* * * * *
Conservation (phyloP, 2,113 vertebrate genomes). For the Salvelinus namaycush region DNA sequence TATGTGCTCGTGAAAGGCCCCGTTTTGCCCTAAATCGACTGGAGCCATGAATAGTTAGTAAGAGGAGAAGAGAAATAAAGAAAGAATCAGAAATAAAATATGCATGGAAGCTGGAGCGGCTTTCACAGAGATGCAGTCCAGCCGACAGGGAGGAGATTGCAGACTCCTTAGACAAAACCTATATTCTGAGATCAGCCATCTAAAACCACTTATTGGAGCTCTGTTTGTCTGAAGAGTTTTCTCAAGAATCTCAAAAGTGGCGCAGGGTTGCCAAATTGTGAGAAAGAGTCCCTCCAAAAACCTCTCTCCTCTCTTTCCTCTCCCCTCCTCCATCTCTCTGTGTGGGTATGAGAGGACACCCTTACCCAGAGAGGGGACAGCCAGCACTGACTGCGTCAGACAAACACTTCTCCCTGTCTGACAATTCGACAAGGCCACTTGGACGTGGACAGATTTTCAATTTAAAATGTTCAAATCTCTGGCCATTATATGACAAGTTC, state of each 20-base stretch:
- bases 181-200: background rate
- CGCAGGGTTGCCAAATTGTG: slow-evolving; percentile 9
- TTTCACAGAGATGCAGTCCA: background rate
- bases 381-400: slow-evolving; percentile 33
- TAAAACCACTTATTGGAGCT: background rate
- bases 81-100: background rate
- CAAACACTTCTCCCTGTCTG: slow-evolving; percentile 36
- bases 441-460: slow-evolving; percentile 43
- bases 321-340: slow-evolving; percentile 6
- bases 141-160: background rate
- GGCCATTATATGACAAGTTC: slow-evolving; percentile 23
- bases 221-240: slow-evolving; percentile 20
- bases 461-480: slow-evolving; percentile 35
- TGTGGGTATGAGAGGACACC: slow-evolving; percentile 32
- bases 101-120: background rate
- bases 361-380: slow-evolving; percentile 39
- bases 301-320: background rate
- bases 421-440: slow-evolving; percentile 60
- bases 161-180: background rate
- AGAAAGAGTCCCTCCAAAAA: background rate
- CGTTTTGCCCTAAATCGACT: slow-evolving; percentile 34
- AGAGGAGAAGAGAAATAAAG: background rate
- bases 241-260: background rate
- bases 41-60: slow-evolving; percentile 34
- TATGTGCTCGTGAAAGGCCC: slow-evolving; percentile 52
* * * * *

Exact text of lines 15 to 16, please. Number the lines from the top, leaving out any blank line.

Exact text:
- TGTGGGTATGAGAGGACACC: slow-evolving; percentile 32
- bases 101-120: background rate